Setting Up an Online Store

Setting Up an Online Store

Hello August! I say that because I didn't think all the Covid-19 related closures would last this long. I was wrong, so wrong indeed that I received my first art fair cancellation for 2021 this week.

Since art fairs have been canceled I have been getting a lot of questions from other potters who haven't set up an online store or it isn't up to speed. As much as I would love chatting with everyone individually, I don't have the time or the mental capacity-I am in the same boat with everyone else, trying to keep my small business afloat.

Instead, I am making a list of things you need to have a successful online store, be that an Etsy store or a Shopify store, like mine.

1. Photos

You need to take quality photos. I see a lot of people with really nice work, but they have mediocre photos. What constitutes a mediocre photo? For me, it's two things-lighting and focus.

You don't have to buy fancy lights, you can use natural daylight. Here is the set-up in my studio. A window and some painted wood back drops. Please make sure your photo is well lit. If you want to up the brightness digitally you can you free photo editing software like GIMP. I have used them before and it works great.

But this simple set-up took this photo, and I took this photo with my phone.

Nice photo! Crisp, clean, and bright. If you are going to use your phone to take photos please make sure and wipe the camera lens off. Ever see photos where it looks hazy? Yeah, the camera lens was dirty. Again, we want quality photos and quality photos come from the details. The photo above was just a quick snapshot to demonstrate a point. Taking a photo of a product is different than a quick snapshot of your dog or loved one. It is best to brace your arm/hand. You can balance your phone on a brick or even invest in a tripod (you can even get an extension for your cell phone).

You have to think like your customer. They won't be able to pick up your work so you have to sell it with photos, nice clean crisp photos.

2. Platform

If you are just starting out selling products online, I would recommend Etsy. If you already have your own website you can link to your Etsy store to shop. With Etsy you receive a 30-day free trial and after that it is $15 a month. Etsy fees are: "Once an item sells, there is a 5% transaction fee on the sale price (including the shipping price you set). If you accept payments through Etsy Payments, we also collect a 3% + $0.25 payment processing fee when an item is sold." 

If you don't currently have a large audience (email list, social media, etc.,) it be may help drive traffic to your store because Etsy is a large marketplace.  (The counterpoint also could be there are lots of options to distract from your work, but that is a question you will have to ask yourself.)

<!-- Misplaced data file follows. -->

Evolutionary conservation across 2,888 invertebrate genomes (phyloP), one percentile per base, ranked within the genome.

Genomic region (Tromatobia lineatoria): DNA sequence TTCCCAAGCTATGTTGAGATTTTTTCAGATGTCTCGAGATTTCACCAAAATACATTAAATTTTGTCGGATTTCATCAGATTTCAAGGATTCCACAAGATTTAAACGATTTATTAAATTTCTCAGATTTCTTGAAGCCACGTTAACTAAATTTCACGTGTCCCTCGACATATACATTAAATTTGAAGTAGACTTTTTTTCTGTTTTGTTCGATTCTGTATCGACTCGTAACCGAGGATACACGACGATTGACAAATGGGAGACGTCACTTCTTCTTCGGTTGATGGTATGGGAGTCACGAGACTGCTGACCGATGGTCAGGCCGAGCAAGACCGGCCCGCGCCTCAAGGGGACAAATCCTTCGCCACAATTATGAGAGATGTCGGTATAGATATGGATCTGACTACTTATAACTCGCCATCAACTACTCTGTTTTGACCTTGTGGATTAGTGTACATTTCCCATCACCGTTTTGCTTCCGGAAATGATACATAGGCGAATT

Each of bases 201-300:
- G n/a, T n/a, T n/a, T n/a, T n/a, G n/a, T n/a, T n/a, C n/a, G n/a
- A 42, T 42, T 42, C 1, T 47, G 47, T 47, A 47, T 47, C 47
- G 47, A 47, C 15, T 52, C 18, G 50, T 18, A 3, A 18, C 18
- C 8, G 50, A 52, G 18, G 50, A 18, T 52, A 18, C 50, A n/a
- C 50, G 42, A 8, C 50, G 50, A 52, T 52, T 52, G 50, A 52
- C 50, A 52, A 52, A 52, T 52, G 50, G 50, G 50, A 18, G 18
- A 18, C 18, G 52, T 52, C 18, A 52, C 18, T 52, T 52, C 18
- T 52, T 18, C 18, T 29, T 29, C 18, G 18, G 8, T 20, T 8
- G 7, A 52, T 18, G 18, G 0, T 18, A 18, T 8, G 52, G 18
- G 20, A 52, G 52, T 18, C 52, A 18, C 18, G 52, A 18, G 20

On Etsy you get a lot of options for how many photos you can use, options if you sell an item with more than one color, size, etc., and the shipping is integrated into the system.

3. Shipping

Yes, you are going to ship fragile pieces all over the US and maybe the world if you are so inclined. 

You will need a scale. If you are a potter, you can use the scale you use to weight out clay if you want, I do. 

You will need boxes. How do I determine what size box? For example, if the piece I am shipping is 5" tall and 5" wide. I use a box that is 7" X 7" X 7". You want to have enough room around your piece to absorb shock from falling or throwing (yes, throwing) your box.

You can wrap your piece in many different ways: with corrugated cardboard, Geami WrapPak, or bubble wrap. I would recommend going around your piece of pottery at least two times. Remember packing material is less expensive than the piece of pottery and the time and labor it will take to remake the piece.

Once the piece is wrapped, you need to surround it with either peanuts (please consider using biodegradable packing peanuts) or paper fill. I know a lot of people get those plastic air pillows and in my experience those don't work well for pottery. They shift too much and can pop, creating a large void in your package. A pot that moves in the box, is a pot that breaks in a box, so don't skimp on the fill material! That said, always buy insurance and check to see if insurance is included in your price when buying postage.

4. Listings

Listings are what is referred to the piece you are listing. Create a name that is descriptive and to the point. For example, blue coffee mug. Yep, that easy. It your listing include the dimensions of the piece your are selling, if it holds liquid the volumetric measurements are nice, if it comes in different colors, sizes, etc. I also recommend including how it will be wrapped, which carrier you use for shipping, and how soon it will ship.

I could go on and on, but I think this is a great start. You can always look at one of my listings as an example. If you have questions or comments please feel free to leave them below and I will answer them shortly.

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Hi Tonya, great question! Yes I recommend a matte finish, it is easier to photograph.

Heidi Fahrenbacher

Heidi, Thanks, so much, for the link. I like the painted board idea.
One question. Are you using a “flat” finish for the background boards. I see a charcoal/ black panel. Just wondered if you found a certain finish that works best.
You are so sweet (and smart) to do this blog. It’s helpful and appreciated:)

tonya rund

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